The Election Terrain

Luis Rubio

The anger is tangible and fully justified: the risks for Mexico of a Trump presidency are evident; the scathing offenses that the U.S. presidential candidate has lavished upon Mexico and Mexicans are plainly inadmissible. All of this is clear and indisputable. The question is whether Mexico has the possibility of “stopping” Trump and derailing his candidacy, all this without risk or pernicious consequences. The latter is key: our geographic coordinates has provided us with enormous economic opportunity, but not substantial political power. I do not think anyone is willing to affirm Mexico as the regional powerhouse. Things being thus, without lessening the dishonored national dignity, the Mexican response to Trump cannot be visceral: Mexico has to act to improve its options, not its risks.

If we exchange the word “enemy” for “neighbor” in the following words, no one could say it better than Sun Tzu: “If you know the enemy and know yourself, you need not fear the result of a thousand battles. If you know yourself but not the enemy, for every victory gained you will also suffer a defeat. If you know neither the enemy nor yourself, you will succumb in every battle”.

The strategy of a small actor facing a great one must consider the circumstances, and potential consequences, of its actions. For several months, the Mexican government has been acting –and boasting- in migratory matters, promoting the naturalization of Mexicans who qualify for it, particularly in the so-called swing states, where no party commands a systematic majority: the presumption being that the vote of the new citizens could make the difference on Election Day. The numerical logic is apparent, but not its political rationality: if unsuccessful, not only would Mexico must contend with the new, disliked, president, but also, at least potentially, with his ire.

It is obvious that Mexico has to “do something”, but that “something” cannot entail a devastating risk. Many Mexican presidents have gone to the U.S. Congress to “read them the riot act;” some have transcended the bilateral issues (such as migration and weapons) to venture into exceedingly rugged terrain, such as the Middle East and Vietnam. None achieved U.S. benevolence: expecting to would have been absurd. Observed from our side, any U.S. meddling in the internal political affairs of Mexico has always been rejected and denounced as unjustified intervention. U.S. nationalism begins where the differences among their political parties end.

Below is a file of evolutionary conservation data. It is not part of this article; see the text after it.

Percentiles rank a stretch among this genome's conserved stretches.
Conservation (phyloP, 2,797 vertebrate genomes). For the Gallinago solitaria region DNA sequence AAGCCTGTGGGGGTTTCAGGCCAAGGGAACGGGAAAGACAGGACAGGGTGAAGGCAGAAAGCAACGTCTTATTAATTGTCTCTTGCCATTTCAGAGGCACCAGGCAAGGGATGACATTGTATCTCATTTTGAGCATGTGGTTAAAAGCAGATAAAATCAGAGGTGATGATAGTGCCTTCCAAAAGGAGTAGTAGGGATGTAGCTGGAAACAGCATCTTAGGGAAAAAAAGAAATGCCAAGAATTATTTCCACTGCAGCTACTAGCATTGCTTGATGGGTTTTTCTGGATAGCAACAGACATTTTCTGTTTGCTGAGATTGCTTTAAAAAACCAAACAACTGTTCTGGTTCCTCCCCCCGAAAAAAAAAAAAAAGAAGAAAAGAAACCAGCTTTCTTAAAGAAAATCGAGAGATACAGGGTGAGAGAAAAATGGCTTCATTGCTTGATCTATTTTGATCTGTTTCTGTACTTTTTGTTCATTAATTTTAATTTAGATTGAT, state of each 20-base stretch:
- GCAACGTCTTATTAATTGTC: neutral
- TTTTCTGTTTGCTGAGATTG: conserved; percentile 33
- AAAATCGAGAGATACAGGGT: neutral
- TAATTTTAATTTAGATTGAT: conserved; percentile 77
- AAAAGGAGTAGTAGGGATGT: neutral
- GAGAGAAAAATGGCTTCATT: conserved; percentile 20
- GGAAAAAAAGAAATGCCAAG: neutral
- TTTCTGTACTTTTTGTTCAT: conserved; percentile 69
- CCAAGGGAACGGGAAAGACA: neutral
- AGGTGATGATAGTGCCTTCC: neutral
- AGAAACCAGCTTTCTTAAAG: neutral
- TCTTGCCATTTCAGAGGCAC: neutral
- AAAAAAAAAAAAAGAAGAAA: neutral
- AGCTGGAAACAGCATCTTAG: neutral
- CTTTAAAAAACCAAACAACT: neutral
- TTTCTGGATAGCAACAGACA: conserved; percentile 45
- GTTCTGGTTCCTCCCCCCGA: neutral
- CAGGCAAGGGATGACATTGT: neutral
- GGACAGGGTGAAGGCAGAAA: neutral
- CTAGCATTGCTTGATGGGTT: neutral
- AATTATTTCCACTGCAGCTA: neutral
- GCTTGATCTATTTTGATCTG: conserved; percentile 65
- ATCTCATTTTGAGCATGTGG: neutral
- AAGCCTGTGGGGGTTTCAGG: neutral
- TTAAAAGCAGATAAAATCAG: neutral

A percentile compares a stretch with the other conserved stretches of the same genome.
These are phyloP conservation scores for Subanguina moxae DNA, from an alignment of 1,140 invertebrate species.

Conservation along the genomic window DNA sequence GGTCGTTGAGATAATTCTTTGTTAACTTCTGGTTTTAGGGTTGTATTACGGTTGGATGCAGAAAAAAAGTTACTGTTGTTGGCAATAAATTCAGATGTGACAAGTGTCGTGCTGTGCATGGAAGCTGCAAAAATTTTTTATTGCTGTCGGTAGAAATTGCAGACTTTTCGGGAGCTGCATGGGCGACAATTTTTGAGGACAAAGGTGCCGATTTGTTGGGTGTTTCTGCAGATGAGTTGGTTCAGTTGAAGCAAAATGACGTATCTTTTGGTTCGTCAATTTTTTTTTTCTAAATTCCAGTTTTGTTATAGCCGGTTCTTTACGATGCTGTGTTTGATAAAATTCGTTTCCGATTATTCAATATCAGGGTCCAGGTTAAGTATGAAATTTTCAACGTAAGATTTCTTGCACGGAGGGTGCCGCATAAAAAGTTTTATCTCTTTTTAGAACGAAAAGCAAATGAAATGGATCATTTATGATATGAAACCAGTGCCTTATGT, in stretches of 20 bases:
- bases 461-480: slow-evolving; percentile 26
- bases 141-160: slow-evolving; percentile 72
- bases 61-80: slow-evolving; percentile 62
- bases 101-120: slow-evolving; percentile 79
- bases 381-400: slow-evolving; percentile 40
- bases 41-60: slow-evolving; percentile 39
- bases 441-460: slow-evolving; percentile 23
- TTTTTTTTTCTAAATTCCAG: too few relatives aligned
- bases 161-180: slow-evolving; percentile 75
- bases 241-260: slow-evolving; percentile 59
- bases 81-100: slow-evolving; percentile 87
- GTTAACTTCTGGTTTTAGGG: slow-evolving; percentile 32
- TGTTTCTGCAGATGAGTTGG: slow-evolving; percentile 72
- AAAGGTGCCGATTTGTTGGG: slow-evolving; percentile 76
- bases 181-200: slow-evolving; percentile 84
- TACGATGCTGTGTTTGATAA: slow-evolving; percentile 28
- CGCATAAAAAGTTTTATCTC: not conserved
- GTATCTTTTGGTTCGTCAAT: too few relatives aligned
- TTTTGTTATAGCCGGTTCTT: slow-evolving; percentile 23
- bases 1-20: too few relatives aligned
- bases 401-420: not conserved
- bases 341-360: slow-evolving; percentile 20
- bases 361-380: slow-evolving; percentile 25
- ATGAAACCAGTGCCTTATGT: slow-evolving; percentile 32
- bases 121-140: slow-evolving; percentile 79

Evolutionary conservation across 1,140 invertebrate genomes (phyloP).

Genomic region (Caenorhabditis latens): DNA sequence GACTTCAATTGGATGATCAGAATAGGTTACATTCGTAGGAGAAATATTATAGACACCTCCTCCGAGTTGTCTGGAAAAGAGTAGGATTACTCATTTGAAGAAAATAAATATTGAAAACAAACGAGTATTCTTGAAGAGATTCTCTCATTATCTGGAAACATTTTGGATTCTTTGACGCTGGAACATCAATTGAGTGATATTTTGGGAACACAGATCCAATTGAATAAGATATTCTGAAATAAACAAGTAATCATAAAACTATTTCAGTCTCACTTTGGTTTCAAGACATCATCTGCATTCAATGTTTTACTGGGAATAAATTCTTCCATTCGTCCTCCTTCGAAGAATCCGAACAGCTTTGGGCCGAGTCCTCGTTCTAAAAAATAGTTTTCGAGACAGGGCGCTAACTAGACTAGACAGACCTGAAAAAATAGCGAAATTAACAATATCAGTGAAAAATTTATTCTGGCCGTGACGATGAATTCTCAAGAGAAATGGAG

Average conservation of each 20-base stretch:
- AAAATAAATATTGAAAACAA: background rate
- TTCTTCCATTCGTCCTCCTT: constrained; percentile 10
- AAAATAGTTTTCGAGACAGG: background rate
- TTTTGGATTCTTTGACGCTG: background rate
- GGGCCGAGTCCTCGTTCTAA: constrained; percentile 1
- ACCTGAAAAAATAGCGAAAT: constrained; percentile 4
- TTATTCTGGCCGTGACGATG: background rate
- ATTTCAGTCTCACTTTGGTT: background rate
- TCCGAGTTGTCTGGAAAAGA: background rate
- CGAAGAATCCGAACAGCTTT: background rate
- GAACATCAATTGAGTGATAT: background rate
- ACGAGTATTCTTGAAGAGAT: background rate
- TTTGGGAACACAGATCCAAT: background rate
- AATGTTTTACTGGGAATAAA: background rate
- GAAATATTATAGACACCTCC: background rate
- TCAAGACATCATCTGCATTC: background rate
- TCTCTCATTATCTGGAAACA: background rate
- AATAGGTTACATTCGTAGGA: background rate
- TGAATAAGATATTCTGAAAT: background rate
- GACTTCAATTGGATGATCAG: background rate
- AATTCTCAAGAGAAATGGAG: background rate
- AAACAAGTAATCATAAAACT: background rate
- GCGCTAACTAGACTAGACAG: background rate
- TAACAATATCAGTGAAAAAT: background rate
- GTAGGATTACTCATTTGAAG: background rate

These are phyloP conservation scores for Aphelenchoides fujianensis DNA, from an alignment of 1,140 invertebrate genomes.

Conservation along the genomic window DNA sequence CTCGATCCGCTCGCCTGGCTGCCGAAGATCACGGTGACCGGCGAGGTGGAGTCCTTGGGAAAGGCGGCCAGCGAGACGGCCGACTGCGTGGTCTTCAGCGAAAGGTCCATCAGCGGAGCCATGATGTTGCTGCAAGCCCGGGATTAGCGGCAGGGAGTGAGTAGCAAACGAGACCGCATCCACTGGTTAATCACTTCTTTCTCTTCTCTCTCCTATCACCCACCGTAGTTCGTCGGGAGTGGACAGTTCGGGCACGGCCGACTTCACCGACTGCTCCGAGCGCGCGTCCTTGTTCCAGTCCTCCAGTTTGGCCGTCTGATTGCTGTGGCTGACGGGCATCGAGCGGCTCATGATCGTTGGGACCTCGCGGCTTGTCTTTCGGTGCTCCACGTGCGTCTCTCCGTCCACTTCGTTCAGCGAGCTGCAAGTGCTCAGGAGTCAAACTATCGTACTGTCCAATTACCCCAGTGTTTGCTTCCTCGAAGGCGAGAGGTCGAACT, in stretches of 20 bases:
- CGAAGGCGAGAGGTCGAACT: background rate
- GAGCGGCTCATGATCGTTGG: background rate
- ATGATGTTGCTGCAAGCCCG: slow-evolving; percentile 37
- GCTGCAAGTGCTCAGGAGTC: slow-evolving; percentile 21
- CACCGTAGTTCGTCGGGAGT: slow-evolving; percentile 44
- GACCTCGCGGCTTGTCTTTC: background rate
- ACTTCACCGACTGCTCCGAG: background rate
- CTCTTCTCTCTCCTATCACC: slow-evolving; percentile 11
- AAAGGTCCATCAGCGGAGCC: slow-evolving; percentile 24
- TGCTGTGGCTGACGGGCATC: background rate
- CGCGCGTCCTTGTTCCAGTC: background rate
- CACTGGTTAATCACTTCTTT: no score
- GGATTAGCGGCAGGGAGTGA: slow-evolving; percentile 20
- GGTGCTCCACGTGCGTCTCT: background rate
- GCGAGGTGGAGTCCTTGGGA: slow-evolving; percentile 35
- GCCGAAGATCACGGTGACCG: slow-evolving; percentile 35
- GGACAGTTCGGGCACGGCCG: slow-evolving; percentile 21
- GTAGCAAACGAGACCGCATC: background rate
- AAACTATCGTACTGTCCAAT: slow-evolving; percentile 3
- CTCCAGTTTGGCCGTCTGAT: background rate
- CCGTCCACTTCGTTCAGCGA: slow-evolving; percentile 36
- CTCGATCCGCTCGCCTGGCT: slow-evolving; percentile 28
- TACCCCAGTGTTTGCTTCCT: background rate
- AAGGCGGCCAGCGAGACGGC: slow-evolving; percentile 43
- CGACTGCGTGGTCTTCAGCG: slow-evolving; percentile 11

Additionally, in the specific case of Trump, there is evidence that, throughout his campaign for the Republican Party nomination, his numbers improved whenever some Mexican personage, as Vicente Fox exemplified, would appear in the media criticizing him. Trump’s hard-core political base fervently believes in his message and any help on our part would do nothing but strengthen that base: the last thing Mexico should do is to upset (even more) the henhouse.

Mexican governments from the end of the eighties have maintained an excellent relationship with the U.S. Intergovernmental interaction is fluid, problems and claims are seen to (though not always solved) and, every time there is a crisis, the number one priority is avoiding its escalating. On at least two occasions, half of Obama’s cabinet came personally to Mexico City to prevent a burst of tensions. Mexico’s problem is not the relationship with the U.S. government but with the U.S. society. There lies the deficit which is acute and the cause of the strength and resonance of Trump’s rhetoric.

The great benefit of NAFTA was to open a world of opportunities for investment in Mexico and the export of manufactured products for our neighbors to the North; the great cost was having become a subject of U.S. internal politics. Up to the nineties, Mexico was seen as a pivotal country for the U.S. for geographic reasons, but it did not constitute a factor for internal political discussion beyond that of the agencies dedicated to drugs and the like. The debate that led to the ratification of NAFTA changed that reality and it generated a stigma for Mexico and everything Mexican through many U.S. regions and communities that have come out losing in the process of technological change, the disappearance of traditional jobs and the moving of manufacturing plants to Mexico and other countries. The political fact is that Mexico ended up being blamed of innumerable evils for which it was not responsible, but in politics that does not matter.

What does matter is that Mexio did nothing to attack the problem. After the ratification of NAFTA we forgot the U.S. society that had so successfully been courted for the ratification of the agreement. Now we are paying the bill. The question is what can be done now.

In the long term, what has to be done is axiomatic: win over U.S. society with our exceptional assets, such as culture, history, people, service, vitality, humor, etc. Nothing is lacking for achieving this, except for a long-term commitment. In the short term, from here to Election Day, there is little that can be done other than to establish bridges with both campaign teams, explain the Mexican perspective and procure minimizing future damage. And hoping that the worse scenario does not materialize.